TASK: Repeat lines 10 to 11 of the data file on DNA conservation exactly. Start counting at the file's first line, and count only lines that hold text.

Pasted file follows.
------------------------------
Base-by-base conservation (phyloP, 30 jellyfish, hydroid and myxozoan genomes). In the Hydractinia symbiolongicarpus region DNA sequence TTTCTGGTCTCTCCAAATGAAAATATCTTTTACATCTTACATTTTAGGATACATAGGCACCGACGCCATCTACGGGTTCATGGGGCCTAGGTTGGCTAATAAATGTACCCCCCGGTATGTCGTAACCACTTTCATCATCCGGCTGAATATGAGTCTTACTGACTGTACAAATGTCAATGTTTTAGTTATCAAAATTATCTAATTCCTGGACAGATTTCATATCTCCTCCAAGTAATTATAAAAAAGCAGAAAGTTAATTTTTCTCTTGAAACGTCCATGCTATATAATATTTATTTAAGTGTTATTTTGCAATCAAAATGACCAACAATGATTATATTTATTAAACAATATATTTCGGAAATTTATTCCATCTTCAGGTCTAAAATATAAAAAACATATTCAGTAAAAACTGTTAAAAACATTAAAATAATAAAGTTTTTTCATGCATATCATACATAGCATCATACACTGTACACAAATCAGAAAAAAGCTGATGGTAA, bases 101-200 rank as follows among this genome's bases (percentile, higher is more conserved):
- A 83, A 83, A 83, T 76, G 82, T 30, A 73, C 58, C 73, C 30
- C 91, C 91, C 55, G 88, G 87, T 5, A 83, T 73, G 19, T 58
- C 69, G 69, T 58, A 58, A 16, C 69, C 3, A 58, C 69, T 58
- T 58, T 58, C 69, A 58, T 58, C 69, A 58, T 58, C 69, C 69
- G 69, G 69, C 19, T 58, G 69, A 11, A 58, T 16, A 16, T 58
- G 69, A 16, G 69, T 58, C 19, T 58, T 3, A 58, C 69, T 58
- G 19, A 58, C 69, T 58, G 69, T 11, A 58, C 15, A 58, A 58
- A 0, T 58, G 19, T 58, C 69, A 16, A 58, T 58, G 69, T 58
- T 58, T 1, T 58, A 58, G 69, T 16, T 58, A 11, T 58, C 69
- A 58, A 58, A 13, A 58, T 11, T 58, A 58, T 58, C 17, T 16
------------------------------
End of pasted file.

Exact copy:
- T 58, T 1, T 58, A 58, G 69, T 16, T 58, A 11, T 58, C 69
- A 58, A 58, A 13, A 58, T 11, T 58, A 58, T 58, C 17, T 16